Systems are constantly changing. Change and configuration management best practices allow organizations to keep track of configuration changes in a way that allows for rapid feature updates without any service outages, but many organizations struggle to find the ideal formula to make this process successful.
So, what are the best practices in change and configuration management? There are a lot of best practices in this space, but we recommend you follow these five essential steps to get the most out of your change and configuration management strategy:
Step 1: Adopt an IT Framework for Change Control Processes
Adopting a trusted security framework will ensure that you are implementing IT infrastructure best practices and streamlining your IT services. These frameworks should act as a roadmap to ensure that a changing IT estate is doing so in an approved, intended, and secure fashion. There are several frameworks to choose from, a couple examples being ITIL or COBIT.
Researching these frameworks should assist an organization in determining which best suites their IT environment. A strictly enforced change control process is the foundation of your defense against not only malicious activity, but the likelihood of a misconfiguration incident. Having a change control process in place will reduce the likelihood of a breach, reduce the time to detect a breach and minimize the damage a breach would cause.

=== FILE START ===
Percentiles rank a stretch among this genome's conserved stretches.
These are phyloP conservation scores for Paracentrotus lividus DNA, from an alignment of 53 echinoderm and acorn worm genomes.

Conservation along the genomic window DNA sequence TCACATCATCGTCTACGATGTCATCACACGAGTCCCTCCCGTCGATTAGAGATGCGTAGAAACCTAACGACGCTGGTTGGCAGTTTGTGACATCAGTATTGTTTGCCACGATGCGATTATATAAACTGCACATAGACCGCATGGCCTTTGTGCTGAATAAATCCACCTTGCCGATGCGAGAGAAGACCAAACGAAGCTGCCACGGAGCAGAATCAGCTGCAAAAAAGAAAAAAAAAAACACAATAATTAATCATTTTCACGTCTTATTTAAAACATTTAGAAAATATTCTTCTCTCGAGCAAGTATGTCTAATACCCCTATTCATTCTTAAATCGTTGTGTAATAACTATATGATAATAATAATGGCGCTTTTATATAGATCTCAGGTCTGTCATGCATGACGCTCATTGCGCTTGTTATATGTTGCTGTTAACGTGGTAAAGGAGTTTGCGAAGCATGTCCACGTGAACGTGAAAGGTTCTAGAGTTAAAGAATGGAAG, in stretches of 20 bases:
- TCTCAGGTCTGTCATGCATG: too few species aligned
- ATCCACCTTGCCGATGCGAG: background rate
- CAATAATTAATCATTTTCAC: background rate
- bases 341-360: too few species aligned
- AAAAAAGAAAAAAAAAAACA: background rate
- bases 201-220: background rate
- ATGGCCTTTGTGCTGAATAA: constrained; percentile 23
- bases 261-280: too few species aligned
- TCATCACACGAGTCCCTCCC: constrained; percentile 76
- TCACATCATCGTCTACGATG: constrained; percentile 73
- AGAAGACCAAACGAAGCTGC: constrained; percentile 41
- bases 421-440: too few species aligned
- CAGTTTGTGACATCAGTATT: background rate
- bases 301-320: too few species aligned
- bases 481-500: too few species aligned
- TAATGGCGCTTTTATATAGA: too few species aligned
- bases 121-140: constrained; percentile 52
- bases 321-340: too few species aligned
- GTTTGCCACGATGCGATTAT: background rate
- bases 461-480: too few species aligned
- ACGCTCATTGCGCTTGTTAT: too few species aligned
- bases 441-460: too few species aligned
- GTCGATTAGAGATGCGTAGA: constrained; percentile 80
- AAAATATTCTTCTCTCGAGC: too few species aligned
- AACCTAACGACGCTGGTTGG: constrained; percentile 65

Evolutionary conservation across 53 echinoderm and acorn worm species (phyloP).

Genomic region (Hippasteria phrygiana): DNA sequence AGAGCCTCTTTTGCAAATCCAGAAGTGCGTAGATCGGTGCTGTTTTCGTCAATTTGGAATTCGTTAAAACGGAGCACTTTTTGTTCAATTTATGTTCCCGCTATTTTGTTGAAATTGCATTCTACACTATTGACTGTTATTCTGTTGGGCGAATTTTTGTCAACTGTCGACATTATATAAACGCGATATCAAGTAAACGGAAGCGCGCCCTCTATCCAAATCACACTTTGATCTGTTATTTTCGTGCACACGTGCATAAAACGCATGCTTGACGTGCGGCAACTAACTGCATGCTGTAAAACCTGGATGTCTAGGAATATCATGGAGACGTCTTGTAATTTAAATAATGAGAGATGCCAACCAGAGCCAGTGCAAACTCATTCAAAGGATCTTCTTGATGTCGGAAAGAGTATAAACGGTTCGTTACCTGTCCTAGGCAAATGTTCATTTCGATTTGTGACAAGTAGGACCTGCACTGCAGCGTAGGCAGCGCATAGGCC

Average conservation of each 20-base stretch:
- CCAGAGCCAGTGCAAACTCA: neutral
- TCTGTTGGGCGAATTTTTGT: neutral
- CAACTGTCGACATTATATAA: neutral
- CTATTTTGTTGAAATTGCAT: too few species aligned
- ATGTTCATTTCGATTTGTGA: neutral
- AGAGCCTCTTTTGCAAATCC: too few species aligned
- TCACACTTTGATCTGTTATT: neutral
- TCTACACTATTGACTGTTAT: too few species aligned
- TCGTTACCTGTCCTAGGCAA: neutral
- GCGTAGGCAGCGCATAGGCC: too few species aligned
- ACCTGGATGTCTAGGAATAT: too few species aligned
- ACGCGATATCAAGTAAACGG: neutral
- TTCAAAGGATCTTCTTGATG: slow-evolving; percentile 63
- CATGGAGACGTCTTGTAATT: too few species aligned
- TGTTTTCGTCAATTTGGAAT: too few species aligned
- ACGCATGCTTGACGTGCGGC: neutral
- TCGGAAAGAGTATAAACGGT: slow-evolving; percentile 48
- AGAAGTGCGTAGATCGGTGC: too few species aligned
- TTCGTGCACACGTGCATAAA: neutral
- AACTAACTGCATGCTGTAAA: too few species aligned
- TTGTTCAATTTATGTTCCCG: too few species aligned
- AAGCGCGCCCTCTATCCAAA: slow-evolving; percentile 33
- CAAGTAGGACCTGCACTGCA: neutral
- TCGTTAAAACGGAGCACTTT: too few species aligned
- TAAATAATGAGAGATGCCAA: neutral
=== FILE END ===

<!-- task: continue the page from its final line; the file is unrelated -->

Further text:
Step 2: Adopt a well-known Hardening Standard such as CIS or NIST
You’ll want to incorporate a system hardening standard in your IT environment such as the Center for Internet Security’s CIS Benchmarks or NIST Compliance. System Hardening is the process of securing a system’s configuration and settings to reduce IT vulnerability and the possibility of being compromised. This can be done by reducing the attack surface which attackers continuously try to exploit for purpose of malicious activity.
By creating a secure and compliant state for all IT systems and combining that with ongoing, context-based change control plus baseline management, ensures systems remain in a secure and compliant state at all times.
Step 3: Get to know your applications in the environment - Baseline, Record, Review, and Document Changes